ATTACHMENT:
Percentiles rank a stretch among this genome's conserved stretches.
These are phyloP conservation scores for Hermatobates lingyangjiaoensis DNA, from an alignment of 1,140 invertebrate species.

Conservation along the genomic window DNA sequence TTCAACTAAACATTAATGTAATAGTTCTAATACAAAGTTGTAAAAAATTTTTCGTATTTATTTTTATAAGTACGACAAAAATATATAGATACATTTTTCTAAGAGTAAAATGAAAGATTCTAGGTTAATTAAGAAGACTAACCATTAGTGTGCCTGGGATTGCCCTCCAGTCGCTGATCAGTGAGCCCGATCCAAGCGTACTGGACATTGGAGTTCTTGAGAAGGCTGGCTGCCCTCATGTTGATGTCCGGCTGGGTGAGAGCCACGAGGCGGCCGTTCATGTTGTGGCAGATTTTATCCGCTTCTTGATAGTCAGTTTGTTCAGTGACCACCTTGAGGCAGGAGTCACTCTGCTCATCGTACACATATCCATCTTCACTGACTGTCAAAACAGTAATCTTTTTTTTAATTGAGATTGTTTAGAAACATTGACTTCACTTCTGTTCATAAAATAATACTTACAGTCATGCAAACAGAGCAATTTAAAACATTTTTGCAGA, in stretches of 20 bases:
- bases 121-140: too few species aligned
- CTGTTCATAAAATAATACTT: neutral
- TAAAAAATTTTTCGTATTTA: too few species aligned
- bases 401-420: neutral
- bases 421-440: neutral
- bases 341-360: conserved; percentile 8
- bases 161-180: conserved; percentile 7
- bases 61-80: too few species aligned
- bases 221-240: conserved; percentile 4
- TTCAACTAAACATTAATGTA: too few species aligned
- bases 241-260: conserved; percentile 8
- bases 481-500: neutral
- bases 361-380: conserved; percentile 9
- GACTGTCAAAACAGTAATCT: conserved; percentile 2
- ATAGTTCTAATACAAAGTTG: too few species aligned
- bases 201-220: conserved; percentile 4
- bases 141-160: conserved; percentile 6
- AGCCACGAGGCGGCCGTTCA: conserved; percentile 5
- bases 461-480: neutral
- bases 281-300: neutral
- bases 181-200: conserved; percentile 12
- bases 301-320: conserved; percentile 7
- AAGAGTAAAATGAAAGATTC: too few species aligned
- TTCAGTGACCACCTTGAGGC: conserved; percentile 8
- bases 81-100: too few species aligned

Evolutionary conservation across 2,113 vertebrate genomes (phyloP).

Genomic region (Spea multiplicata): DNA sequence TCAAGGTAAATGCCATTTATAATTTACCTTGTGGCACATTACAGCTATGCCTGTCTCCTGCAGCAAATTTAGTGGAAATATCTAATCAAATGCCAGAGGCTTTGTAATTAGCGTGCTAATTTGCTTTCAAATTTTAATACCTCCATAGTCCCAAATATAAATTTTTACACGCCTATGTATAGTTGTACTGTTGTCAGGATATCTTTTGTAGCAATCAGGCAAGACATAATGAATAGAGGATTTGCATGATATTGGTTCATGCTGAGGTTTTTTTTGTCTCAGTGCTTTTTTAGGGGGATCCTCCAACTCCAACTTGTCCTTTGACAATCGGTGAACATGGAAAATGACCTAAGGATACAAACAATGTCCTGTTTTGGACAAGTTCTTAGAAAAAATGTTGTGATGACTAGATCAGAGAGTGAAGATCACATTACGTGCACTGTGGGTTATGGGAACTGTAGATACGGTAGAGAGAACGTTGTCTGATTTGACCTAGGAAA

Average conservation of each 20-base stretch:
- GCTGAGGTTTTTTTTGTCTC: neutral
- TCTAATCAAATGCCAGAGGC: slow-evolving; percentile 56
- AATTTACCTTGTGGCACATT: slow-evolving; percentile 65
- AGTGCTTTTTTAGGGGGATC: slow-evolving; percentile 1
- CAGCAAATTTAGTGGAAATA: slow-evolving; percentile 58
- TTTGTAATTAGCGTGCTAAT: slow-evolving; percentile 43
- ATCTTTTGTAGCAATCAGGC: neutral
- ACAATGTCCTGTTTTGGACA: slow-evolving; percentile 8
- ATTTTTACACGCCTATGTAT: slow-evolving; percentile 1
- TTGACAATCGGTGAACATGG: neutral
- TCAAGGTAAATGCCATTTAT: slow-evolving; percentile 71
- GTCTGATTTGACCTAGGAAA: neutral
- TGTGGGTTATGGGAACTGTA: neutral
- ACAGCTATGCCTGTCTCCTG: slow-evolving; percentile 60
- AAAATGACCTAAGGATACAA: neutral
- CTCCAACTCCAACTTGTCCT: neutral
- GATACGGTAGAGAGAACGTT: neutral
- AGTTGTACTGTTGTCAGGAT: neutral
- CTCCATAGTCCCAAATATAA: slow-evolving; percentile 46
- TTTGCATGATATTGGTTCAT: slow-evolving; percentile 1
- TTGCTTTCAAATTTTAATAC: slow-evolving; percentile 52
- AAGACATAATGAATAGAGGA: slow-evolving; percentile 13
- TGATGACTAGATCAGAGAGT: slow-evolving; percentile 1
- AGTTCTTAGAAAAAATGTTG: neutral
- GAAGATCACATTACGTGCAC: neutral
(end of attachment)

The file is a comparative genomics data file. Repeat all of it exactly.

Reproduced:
Percentiles rank a stretch among this genome's conserved stretches.
These are phyloP conservation scores for Hermatobates lingyangjiaoensis DNA, from an alignment of 1,140 invertebrate species.

Conservation along the genomic window DNA sequence TTCAACTAAACATTAATGTAATAGTTCTAATACAAAGTTGTAAAAAATTTTTCGTATTTATTTTTATAAGTACGACAAAAATATATAGATACATTTTTCTAAGAGTAAAATGAAAGATTCTAGGTTAATTAAGAAGACTAACCATTAGTGTGCCTGGGATTGCCCTCCAGTCGCTGATCAGTGAGCCCGATCCAAGCGTACTGGACATTGGAGTTCTTGAGAAGGCTGGCTGCCCTCATGTTGATGTCCGGCTGGGTGAGAGCCACGAGGCGGCCGTTCATGTTGTGGCAGATTTTATCCGCTTCTTGATAGTCAGTTTGTTCAGTGACCACCTTGAGGCAGGAGTCACTCTGCTCATCGTACACATATCCATCTTCACTGACTGTCAAAACAGTAATCTTTTTTTTAATTGAGATTGTTTAGAAACATTGACTTCACTTCTGTTCATAAAATAATACTTACAGTCATGCAAACAGAGCAATTTAAAACATTTTTGCAGA, in stretches of 20 bases:
- bases 121-140: too few species aligned
- CTGTTCATAAAATAATACTT: neutral
- TAAAAAATTTTTCGTATTTA: too few species aligned
- bases 401-420: neutral
- bases 421-440: neutral
- bases 341-360: conserved; percentile 8
- bases 161-180: conserved; percentile 7
- bases 61-80: too few species aligned
- bases 221-240: conserved; percentile 4
- TTCAACTAAACATTAATGTA: too few species aligned
- bases 241-260: conserved; percentile 8
- bases 481-500: neutral
- bases 361-380: conserved; percentile 9
- GACTGTCAAAACAGTAATCT: conserved; percentile 2
- ATAGTTCTAATACAAAGTTG: too few species aligned
- bases 201-220: conserved; percentile 4
- bases 141-160: conserved; percentile 6
- AGCCACGAGGCGGCCGTTCA: conserved; percentile 5
- bases 461-480: neutral
- bases 281-300: neutral
- bases 181-200: conserved; percentile 12
- bases 301-320: conserved; percentile 7
- AAGAGTAAAATGAAAGATTC: too few species aligned
- TTCAGTGACCACCTTGAGGC: conserved; percentile 8
- bases 81-100: too few species aligned

Evolutionary conservation across 2,113 vertebrate genomes (phyloP).

Genomic region (Spea multiplicata): DNA sequence TCAAGGTAAATGCCATTTATAATTTACCTTGTGGCACATTACAGCTATGCCTGTCTCCTGCAGCAAATTTAGTGGAAATATCTAATCAAATGCCAGAGGCTTTGTAATTAGCGTGCTAATTTGCTTTCAAATTTTAATACCTCCATAGTCCCAAATATAAATTTTTACACGCCTATGTATAGTTGTACTGTTGTCAGGATATCTTTTGTAGCAATCAGGCAAGACATAATGAATAGAGGATTTGCATGATATTGGTTCATGCTGAGGTTTTTTTTGTCTCAGTGCTTTTTTAGGGGGATCCTCCAACTCCAACTTGTCCTTTGACAATCGGTGAACATGGAAAATGACCTAAGGATACAAACAATGTCCTGTTTTGGACAAGTTCTTAGAAAAAATGTTGTGATGACTAGATCAGAGAGTGAAGATCACATTACGTGCACTGTGGGTTATGGGAACTGTAGATACGGTAGAGAGAACGTTGTCTGATTTGACCTAGGAAA

Average conservation of each 20-base stretch:
- GCTGAGGTTTTTTTTGTCTC: neutral
- TCTAATCAAATGCCAGAGGC: slow-evolving; percentile 56
- AATTTACCTTGTGGCACATT: slow-evolving; percentile 65
- AGTGCTTTTTTAGGGGGATC: slow-evolving; percentile 1
- CAGCAAATTTAGTGGAAATA: slow-evolving; percentile 58
- TTTGTAATTAGCGTGCTAAT: slow-evolving; percentile 43
- ATCTTTTGTAGCAATCAGGC: neutral
- ACAATGTCCTGTTTTGGACA: slow-evolving; percentile 8
- ATTTTTACACGCCTATGTAT: slow-evolving; percentile 1
- TTGACAATCGGTGAACATGG: neutral
- TCAAGGTAAATGCCATTTAT: slow-evolving; percentile 71
- GTCTGATTTGACCTAGGAAA: neutral
- TGTGGGTTATGGGAACTGTA: neutral
- ACAGCTATGCCTGTCTCCTG: slow-evolving; percentile 60
- AAAATGACCTAAGGATACAA: neutral
- CTCCAACTCCAACTTGTCCT: neutral
- GATACGGTAGAGAGAACGTT: neutral
- AGTTGTACTGTTGTCAGGAT: neutral
- CTCCATAGTCCCAAATATAA: slow-evolving; percentile 46
- TTTGCATGATATTGGTTCAT: slow-evolving; percentile 1
- TTGCTTTCAAATTTTAATAC: slow-evolving; percentile 52
- AAGACATAATGAATAGAGGA: slow-evolving; percentile 13
- TGATGACTAGATCAGAGAGT: slow-evolving; percentile 1
- AGTTCTTAGAAAAAATGTTG: neutral
- GAAGATCACATTACGTGCAC: neutral